As Brussels reels from a series of explosions have killed at least 34 people and wounded many more witnesses describe the scenes at Zaventem airport and Maelbeek metro station.
Belgian officials say the casualty toll from three explosions in the capital on Tuesday morning is 31 dead and dozens injured.
The two airport blasts, at least one of which was blamed on a suicide bomber, left behind a chaotic scene of splattered blood in the departure lounge as windows were blown out, ceilings collapsed and travellers streamed out of the smoky building.
Anthony Deloos, an employee of services company Swissport, said the first explosion took place near a counter where customers pay for overweight baggage. He and colleague said second blast was near the Starbucks.
“Twenty meters (yards) from us we heard a big explosion,” and shredded paper was flying through the air, Deloos said. He first thought a billboard had fallen down, but a colleague told him to run.
“I jumped into a luggage chute to be safe,” he said.
Zach Mouzoun, who arrived on a flight from Geneva about 10 minutes before the first blast, told BFM television that the second, louder explosion brought down ceilings and ruptured pipes, mixing water with victims' blood.
"It was atrocious. The ceilings collapsed," he said.
"There was blood everywhere, injured people, bags everywhere.
"We were walking in the debris. It was a war scene."
"I could feel the building move. There was also dust and smoke as well ... I went towards where the explosion came from and there were people coming out looking very dazed and shocked."
Ralph Usbeck, 55, an electronics technician from Berlin, was checking in his baggage for an American Airlines flight to Florida when the first blast struck.
“I assumed it was training, but some litter was in the air, so I was not sure if it was a terrorist act,” he said.
“Seconds later, a much more heavy, heavy detonation happened, some more distance (away) but much more heavy. This was the moment I realized this was a terrorist act.
“The first detonation, very few people got panic(ked). The others didn’t realize what happened, or they looked around. But the second explosion was much more heavy -- panic, crying and everywhere this dirty dust, like from concrete.”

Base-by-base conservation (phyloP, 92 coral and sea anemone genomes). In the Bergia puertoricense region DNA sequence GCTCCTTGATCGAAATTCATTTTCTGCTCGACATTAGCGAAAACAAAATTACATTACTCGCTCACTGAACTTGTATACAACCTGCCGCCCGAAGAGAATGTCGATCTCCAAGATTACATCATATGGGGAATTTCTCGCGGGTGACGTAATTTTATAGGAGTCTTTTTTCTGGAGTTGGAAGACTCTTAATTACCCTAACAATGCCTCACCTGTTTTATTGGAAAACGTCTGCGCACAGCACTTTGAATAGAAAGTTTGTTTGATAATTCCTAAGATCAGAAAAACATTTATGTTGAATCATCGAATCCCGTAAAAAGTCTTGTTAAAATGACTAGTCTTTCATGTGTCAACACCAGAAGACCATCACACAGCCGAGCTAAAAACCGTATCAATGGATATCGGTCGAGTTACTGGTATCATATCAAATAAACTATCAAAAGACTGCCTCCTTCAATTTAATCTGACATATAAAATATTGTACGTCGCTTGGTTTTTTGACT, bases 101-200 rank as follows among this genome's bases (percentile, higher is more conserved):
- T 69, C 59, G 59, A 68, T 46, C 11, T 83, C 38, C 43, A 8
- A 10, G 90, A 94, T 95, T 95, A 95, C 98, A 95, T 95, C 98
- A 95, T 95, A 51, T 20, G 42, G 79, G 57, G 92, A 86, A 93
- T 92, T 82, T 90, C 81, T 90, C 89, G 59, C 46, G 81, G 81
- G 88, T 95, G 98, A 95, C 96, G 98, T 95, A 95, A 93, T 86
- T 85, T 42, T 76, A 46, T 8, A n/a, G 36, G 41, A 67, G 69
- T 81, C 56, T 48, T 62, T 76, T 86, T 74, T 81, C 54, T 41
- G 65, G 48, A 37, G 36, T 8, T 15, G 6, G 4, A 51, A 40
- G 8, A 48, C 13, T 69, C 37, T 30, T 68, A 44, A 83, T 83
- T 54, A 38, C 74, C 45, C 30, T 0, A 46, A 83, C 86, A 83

Outside, he saw several injured people, including “a man who had injuries on his leg and his hair was partly burned and partly some white dust in his hair.”
“It took a very, very long time till the ambulances came,” Usbeck said. “Maybe half an hour.”
“Everything is destroyed, in pieces”
Zach Mouzoun, who arrived on a flight from Geneva about 10 minutes before the first blast, told France’s BFM television that the second louder explosion brought down ceilings and ruptured pipes, mixing water with blood from victims.
“It was atrocious. The ceilings collapsed,” he said. “There was blood everywhere, injured people, bags everywhere.”
“We were walking in the debris. It was a war scene.”
About an hour later, another bomb exploded on a rush-hour subway train at the Maalbeek metro station near the European Union headquarters. Terrified passengers had to evacuate through darkened tunnels to safety.
A firefighters’ spokesperson described the blast near the Maelbeek metro station: “The explosion was very violent. Apparently, it took place in the (car) in the middle of the train…. It’s war. It’s indescribable. Very difficult. Everything is destroyed, in pieces. There’s at least seventy injured. The injuries are like those from a war. I’ve got more than 40 years on the job, this is the worst thing I’ve seen.”
“I saw a huge plume of white smoke which followed the explosion with people running away,” one woman said of the explosion inside a terminal building at the Brussels airport.
“People were just looking at each other like this, the check-in staff were looking at them. And immediately after, 15 or 30 seconds after, there was a second blast, much closer. Debris from the ceiling was raining down on passengers, and then people started panicking.”
Alexandre Brans, 32, who was wiping blood from his face, said: "The metro was leaving Maalbeek station when there was a really loud explosion. It was panic everywhere. There were a lot of people in the metro."
Ian McCafferty, who was at the next station Arts Loi, said: "I was getting off at the metro station at Loi when we heard a muffled thud and a lot of debris was thrown up."